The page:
Cuba is rhythm, Cuba is sabor - taste in Spanish - and Cuba is a different way of life, a parallel universe in the middle of Caribbean beauty.
Having just landed in Cuba, I start to feel a bunch of opposing feelings. It is raining but the rain is accompanied by a 26ºC of humidity. Through the backseat window of one of these cheap taxis, I can look at this new world. The radio is playing Latin music and the taxi driver whistles, totally carefree. The pavement is broken but 50s-style cars are creating such a movie atmosphere. Old men are sleeping under old and worn bus stop shelters while I am staying in one of the biggest and more luxurious hotels in La Habana. Images of Cuban revolutionaries, Che Guevara, Fidel Castro and Camilo Cienfuegos swamp the city. La Revolucion is still alive in Cuba.
I leave the taxi after paying less than one peso (around 1,000 won) for a 30-minute ride. There is a strong smell I quickly link with non-refined petrol. Suddenly, someone takes an interest in this new visitor and approaches me. He wants me to go with him to drink “the best Mojito in La Habana, amigo.” Wow, I still have to unpack my stuff. Nevertheless, I accept. On our way, we start to talk about what he knows about my country, Spain. Cuba has always been a land of Spanish immigrants, especially after the Civil War (1939). In fact, Fidelito, what my new friend is called, has Spanish relatives living in Santiago de Cuba city. We finally get into a brick worked building. People are dancing inside. Beautiful dark-skinned women concentrate on every single step and topless men catch them with strong arms. I enter the crowded bar, as a strange visitor who is welcomed with open arms and loud music.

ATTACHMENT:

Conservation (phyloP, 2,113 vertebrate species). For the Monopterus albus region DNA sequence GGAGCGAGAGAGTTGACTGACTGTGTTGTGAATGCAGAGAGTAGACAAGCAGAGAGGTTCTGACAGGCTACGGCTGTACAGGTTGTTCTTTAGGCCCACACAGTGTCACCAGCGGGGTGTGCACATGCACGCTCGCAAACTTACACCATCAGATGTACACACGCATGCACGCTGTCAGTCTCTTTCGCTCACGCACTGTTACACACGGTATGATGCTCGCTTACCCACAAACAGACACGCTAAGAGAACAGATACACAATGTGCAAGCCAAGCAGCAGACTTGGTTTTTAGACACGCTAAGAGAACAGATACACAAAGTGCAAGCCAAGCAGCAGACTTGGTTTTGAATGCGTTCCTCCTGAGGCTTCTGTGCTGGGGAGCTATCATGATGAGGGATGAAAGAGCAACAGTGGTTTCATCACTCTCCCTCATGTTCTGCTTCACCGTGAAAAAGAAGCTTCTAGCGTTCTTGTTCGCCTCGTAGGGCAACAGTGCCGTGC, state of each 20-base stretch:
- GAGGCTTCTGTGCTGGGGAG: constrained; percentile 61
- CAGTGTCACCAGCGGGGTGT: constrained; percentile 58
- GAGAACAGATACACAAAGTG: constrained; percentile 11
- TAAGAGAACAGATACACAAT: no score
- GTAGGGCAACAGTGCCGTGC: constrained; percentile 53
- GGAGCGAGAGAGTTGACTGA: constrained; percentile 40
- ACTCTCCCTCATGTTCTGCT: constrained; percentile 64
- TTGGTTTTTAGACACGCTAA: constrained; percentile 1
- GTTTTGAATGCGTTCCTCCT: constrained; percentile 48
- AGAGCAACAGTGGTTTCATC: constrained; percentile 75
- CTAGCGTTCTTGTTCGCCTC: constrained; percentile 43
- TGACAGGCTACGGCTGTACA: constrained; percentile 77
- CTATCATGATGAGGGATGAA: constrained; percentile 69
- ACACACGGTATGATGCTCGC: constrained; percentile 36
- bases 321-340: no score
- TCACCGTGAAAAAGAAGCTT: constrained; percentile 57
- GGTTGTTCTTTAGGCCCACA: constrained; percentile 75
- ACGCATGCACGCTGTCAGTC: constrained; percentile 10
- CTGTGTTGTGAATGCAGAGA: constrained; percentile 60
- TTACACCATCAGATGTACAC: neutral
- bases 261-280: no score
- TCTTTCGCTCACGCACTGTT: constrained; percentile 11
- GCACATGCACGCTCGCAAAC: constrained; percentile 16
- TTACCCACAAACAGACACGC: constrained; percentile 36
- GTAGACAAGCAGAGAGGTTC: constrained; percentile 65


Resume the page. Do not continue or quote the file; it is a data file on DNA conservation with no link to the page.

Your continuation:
I traveled for two weeks across northern Cuba: La Habana, Matanzas and Varadero. Despite the oppressed ambiance provided by the government, every Cuban was wearing the greatest smiles I have seen in a long time. Everything, everywhere and everyone looked so ruined but so shiny at the same time. Was it out of ignorance or lack of concern? They cannot access the Internet because one hour of connectivity is equivalent to the average monthly wage. They cannot leave the country without government permission which is only given to doctors, lawyers and national team sportsmen. And they are obliged to come back. Prisoners in a jail made of palm trees, street food, live music and heat, Cuba showed me that pursuing happiness is not about what others have but rather how comfortable you feel with where you belong.
Alberto Abel Sesmero
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